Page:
The Herald’s dance critic Jill Sykes said it was a sad day.
Ausdance National was the only Australia-wide advocacy body for dance. Though not politically very strong it was all the dance community had by way of a coherent artform voice and was especially important for small independents.
The decision to fold was made ahead of the opening of the 2019 National Dance Forum this week in Darwin, that brings together dancers, researchers, writers, directors, producers, advocates and educators in professional dance practice.
The theme of this year’s forum, presented by Ausdance National in partnership with Tracks Dance Company, is Home – dance of place, disruption and belonging.
Ausdance National was one of a number of arts organisations that lost operational funding in 2016 following the raid on the Australia Council for the Arts by the former arts minister, Senator George Brandis. Its board restructured and trimmed operations, and repositioned the association while pursuing alternate revenue streams.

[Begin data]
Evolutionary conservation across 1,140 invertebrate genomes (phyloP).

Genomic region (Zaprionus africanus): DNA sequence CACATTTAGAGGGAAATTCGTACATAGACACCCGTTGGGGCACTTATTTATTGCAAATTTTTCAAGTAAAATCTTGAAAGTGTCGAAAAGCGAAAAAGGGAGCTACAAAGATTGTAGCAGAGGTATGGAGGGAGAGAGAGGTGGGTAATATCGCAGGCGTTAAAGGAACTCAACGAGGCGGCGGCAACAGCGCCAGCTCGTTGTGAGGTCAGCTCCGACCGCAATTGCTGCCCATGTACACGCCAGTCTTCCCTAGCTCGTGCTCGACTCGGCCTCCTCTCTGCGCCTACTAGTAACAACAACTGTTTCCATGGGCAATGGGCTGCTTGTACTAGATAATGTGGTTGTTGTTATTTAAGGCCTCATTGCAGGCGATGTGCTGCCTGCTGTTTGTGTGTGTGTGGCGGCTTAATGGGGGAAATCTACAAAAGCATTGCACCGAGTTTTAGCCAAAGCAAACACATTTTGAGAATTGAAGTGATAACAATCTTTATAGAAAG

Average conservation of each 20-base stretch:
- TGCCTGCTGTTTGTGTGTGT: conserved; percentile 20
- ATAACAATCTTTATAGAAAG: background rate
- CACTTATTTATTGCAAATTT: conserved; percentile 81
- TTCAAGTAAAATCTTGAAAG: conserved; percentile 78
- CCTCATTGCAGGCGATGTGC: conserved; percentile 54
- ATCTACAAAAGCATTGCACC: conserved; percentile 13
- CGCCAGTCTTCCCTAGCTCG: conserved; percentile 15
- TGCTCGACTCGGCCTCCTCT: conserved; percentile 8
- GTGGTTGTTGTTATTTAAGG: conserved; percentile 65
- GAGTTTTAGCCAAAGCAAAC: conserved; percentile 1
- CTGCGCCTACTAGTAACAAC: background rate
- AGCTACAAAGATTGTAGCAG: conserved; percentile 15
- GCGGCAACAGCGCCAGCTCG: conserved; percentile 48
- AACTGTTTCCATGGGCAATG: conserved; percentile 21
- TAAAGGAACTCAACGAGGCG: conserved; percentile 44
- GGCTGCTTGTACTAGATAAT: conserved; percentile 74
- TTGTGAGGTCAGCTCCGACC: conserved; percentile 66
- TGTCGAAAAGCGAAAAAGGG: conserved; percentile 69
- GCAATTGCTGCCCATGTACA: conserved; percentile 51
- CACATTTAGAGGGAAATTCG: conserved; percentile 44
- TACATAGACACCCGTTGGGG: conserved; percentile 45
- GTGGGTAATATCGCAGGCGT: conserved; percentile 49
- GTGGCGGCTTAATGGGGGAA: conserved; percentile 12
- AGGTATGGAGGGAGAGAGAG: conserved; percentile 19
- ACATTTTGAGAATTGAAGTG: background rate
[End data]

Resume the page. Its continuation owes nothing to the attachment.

Unfortunately, this was not enough to sustain operations into the future, the body’s president Professor Gene Moyle said.
Professor Moyle, associate dean of creative practices at the Queensland University of Technology, said the dance sector did not have the capacity to fund its own advocacy body.
Arts organisations across Australia are bracing themselves for disappointment as the Australia Council for the Arts announces next week who will be granted funds as part of the initial stage of its multi-year funding round – the first since Mr Brandis stripped it of $105 million in funding.
Ausdance National applied to the Australia Council’s expression of interest round but decided not to proceed with further applications, vice president Annette Carmichael said. Regardless of the result, the funding would not have commenced before January 1, 2021, and Ausdance National had not been able to secure sustained financial support for the interim period.
The Ausdance network, of which Ausdance National was one part, continues through state organisations.